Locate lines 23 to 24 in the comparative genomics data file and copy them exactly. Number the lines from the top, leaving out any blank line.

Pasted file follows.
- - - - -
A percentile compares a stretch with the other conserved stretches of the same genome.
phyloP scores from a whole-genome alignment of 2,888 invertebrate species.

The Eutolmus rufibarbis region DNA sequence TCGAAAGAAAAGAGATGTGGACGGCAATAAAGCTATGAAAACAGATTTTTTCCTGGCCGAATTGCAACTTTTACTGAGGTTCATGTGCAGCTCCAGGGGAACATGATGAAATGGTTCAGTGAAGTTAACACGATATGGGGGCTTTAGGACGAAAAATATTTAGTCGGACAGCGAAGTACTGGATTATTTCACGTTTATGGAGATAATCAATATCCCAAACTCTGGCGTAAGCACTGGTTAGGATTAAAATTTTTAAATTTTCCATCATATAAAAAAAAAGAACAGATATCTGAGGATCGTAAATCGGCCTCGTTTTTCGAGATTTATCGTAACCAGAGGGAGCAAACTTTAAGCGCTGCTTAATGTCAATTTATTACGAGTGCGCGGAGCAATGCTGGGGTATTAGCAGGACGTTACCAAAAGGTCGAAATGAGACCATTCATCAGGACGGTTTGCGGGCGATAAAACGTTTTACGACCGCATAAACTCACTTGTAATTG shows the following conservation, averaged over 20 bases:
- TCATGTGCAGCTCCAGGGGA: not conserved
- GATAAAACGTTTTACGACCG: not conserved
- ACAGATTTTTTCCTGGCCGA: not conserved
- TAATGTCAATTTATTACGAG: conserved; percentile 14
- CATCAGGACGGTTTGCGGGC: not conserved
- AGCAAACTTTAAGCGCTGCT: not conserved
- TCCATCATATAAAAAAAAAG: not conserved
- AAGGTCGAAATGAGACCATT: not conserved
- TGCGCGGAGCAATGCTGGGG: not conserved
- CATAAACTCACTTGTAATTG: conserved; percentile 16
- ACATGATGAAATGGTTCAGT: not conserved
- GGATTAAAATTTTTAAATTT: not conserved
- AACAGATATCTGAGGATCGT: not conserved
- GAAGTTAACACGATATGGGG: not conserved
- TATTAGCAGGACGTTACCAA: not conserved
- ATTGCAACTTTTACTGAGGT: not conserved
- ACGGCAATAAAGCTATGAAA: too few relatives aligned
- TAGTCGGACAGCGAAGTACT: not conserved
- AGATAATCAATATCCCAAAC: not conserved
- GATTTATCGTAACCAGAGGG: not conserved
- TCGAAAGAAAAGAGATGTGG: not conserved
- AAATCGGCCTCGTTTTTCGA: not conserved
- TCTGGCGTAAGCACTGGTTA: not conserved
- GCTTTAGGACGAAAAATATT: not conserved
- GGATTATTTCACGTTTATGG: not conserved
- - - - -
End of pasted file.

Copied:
- GATTTATCGTAACCAGAGGG: not conserved
- TCGAAAGAAAAGAGATGTGG: not conserved